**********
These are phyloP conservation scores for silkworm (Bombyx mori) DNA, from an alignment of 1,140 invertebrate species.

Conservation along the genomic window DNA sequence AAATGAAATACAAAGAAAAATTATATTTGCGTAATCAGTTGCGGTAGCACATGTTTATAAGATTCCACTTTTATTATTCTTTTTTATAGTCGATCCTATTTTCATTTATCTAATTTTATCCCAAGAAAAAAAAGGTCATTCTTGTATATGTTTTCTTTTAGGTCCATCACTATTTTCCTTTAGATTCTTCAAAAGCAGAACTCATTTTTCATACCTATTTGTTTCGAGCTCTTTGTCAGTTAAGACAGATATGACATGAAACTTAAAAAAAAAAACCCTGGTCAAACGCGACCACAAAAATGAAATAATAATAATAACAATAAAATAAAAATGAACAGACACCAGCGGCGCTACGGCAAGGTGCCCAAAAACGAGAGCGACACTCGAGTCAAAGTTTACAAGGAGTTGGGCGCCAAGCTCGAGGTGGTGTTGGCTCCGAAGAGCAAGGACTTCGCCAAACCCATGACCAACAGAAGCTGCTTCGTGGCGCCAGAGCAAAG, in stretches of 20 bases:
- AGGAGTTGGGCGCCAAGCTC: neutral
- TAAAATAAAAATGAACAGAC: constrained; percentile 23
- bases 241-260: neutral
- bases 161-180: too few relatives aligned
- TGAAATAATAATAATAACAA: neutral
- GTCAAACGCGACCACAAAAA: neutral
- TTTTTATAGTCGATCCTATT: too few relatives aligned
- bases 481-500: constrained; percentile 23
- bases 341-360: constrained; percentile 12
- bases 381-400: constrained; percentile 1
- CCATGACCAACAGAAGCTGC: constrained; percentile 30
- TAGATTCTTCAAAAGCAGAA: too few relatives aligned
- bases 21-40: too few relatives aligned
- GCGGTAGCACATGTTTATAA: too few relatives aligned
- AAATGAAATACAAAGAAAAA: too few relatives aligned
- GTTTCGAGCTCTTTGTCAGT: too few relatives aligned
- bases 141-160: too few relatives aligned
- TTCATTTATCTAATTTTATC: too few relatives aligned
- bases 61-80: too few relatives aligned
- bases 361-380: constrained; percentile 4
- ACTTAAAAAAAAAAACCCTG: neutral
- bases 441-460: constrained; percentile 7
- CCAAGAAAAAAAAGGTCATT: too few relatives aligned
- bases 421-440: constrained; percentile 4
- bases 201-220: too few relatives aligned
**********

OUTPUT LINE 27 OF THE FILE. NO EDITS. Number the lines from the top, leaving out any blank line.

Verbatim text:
- bases 201-220: too few relatives aligned